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Eye for an Eye: Brandon Spikes' Dirty Play

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Eye for an Eye: Brandon Spikes' Dirty Play
Joe Murphy/Getty Images

I'll admit up front that I'm biased.

I am a Georgia fan. I'm bummed the Bulldogs lost to the Gators last Saturday. I'll readily admit Florida is the superior program.

But any college football fan should be outraged at Florida Gators linebacker Brandon Spikes.

Why? He's a dirty player.

At one point in last Saturday's game, Georgia running back Washaun Ealey was tackled near the goal line by several Gators. In the mass of players, Spikes bent over and shoved his hand into Ealey's mask, attempting to gouge Ealey's eyes.

I have watched it multiple times, wondering whether it was just an innocent, aggressive play. You tell me.

No flag was thrown, presumably because no referee saw it happen. But the replay showed the obvious.

Both CBS commentators Gary Danielson and Verne Lundquist said nothing. CBS showed the play multiple times, apparently begging one of the two commentators to take note of what had happened on the play. Both were quiet.

After all, they had spent the entire game talking about the leadership of Spikes and Tim Tebow. They spent a solid minute talking about Georgia's lack of discipline compared to Florida.

Then Spikes purposefully gouged someone's eyes, and both of them went silent. Nicely done, Gary and Verne. Way to stick up for a true freshman who's getting his eyes gouged out by a bully.

It was an extremely dirty play, and Spikes was suspended by Urban Meyer for the first half of Florida's upcoming game against Vanderbilt.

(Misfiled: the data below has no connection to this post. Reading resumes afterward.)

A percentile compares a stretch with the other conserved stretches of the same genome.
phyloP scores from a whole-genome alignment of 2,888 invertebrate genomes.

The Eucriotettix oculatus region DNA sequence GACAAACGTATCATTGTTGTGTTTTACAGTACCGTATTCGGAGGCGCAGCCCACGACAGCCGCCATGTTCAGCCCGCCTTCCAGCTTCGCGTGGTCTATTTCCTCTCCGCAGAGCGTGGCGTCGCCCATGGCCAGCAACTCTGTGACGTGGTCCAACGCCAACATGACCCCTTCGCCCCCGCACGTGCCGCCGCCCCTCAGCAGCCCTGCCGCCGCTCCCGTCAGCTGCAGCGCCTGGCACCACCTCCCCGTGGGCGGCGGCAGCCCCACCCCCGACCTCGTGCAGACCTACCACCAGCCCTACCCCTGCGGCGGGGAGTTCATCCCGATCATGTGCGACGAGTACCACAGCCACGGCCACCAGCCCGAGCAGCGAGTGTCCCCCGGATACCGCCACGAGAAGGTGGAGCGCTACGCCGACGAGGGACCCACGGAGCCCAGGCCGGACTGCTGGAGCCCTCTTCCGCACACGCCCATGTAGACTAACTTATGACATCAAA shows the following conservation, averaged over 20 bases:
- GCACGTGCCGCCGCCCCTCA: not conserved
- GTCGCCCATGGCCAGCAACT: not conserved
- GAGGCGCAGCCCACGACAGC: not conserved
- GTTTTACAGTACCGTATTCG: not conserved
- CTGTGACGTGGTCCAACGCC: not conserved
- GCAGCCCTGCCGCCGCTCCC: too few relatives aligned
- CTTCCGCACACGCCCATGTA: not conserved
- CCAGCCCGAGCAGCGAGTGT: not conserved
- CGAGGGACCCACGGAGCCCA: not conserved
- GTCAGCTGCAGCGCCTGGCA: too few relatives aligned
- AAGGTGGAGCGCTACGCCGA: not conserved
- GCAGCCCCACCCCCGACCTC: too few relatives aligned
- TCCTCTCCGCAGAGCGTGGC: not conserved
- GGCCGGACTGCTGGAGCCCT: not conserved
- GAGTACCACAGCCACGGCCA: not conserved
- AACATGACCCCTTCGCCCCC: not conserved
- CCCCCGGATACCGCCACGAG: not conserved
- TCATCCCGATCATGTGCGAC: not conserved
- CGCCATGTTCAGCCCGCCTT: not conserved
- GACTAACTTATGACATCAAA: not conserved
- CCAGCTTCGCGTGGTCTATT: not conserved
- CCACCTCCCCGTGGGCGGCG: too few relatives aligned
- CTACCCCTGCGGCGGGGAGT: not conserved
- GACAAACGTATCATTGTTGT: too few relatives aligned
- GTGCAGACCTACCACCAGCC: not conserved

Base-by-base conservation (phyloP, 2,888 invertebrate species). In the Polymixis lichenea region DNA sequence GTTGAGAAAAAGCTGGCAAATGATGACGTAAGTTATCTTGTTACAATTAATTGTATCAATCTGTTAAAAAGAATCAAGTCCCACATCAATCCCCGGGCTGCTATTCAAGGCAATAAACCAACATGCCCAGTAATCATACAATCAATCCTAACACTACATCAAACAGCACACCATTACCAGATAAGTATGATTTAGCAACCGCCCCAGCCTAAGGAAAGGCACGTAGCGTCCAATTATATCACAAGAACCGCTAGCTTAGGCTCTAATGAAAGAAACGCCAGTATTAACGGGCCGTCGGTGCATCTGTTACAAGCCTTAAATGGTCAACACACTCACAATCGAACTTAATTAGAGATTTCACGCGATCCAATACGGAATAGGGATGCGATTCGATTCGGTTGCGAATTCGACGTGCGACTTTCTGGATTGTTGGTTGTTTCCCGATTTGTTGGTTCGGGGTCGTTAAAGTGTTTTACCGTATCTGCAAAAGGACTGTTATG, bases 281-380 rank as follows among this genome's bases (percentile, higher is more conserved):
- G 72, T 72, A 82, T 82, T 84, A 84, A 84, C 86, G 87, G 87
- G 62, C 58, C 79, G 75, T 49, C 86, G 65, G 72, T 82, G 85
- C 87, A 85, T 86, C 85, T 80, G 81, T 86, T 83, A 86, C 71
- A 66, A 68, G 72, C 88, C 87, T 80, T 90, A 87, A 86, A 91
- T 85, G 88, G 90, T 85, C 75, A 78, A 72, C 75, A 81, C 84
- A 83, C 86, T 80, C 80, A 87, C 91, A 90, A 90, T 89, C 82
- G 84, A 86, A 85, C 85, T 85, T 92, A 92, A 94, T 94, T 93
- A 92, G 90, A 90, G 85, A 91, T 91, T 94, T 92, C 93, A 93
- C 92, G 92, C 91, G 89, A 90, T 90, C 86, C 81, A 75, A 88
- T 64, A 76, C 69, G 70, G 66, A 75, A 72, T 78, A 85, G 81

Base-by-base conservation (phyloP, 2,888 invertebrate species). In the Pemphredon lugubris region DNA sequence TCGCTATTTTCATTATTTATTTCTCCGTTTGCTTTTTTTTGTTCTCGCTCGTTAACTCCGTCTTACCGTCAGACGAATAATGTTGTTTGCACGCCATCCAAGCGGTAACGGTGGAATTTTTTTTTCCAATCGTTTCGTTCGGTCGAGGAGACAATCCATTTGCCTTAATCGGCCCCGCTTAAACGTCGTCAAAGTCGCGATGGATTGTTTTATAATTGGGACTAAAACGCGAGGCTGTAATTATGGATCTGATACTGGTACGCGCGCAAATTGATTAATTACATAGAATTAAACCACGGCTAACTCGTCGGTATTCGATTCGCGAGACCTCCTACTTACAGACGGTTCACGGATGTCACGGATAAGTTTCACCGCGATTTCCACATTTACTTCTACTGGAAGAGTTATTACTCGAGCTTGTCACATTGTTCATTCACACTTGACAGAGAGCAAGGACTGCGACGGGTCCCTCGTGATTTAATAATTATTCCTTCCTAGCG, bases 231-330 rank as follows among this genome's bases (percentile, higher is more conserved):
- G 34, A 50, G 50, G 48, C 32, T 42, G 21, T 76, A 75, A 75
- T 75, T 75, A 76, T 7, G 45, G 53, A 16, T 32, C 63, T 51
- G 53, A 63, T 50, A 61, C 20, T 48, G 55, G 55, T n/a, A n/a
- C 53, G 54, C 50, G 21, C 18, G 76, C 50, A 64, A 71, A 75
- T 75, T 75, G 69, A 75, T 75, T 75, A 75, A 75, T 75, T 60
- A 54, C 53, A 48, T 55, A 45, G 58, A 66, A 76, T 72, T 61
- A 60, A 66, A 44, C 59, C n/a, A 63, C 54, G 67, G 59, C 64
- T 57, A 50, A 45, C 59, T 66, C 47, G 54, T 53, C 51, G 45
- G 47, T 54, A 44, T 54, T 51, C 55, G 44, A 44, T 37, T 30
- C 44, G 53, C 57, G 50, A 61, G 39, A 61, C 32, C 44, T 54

But that won't affect Spikes or Florida at all. Florida has already clinched the SEC East. Losing Spikes to a game against Vanderbilt won't affect Florida, which is why the SEC should have stepped up and suspended him for a game that really matters: the SEC Championship.

In fact, Spikes suspension for the Vanderbilt game will probably help Florida. It gives Spikes more time to rest his injuries. Clearly, Florida has already shown they can win games without him, especially against an opponent like Vanderbilt.

SEC commissioner Mike Slive has had his hands full this season. He's dealing with a barrage of complaints that the SEC is helping Florida and Alabama reach the National Championship.

But here, he had a chance to show there is no bias in the league office.

He could have suspended the leader of the Florida defense. He could have suspended him for a game that matters. It's not an undeserved penalty. Watch the replay. Tell me that's not a legitimate cause for more than a half-game suspension.

Oregon suspended running back LeGarrette Blount for the season after punching a Boise State player. Is that a more serious offense than attempting to gouge out the eyes of a defenseless player?

Florida, of course, didn't have the courage to suspend Myers for more than half of a game. When asked about the play, Urban Meyer responded, "I'll have a very serious talk with him."

That'll teach Spikes. I'm sure a serious talk with Meyer will bring him around.

No, Slive and SEC should have stepped up in this case and suspended Spikes for the SEC Championship Game.

It's not eye for an eye, but it's close enough. It would have hurt Spikes, and it would have hurt his team. Isn't that what punishment is supposed to do?

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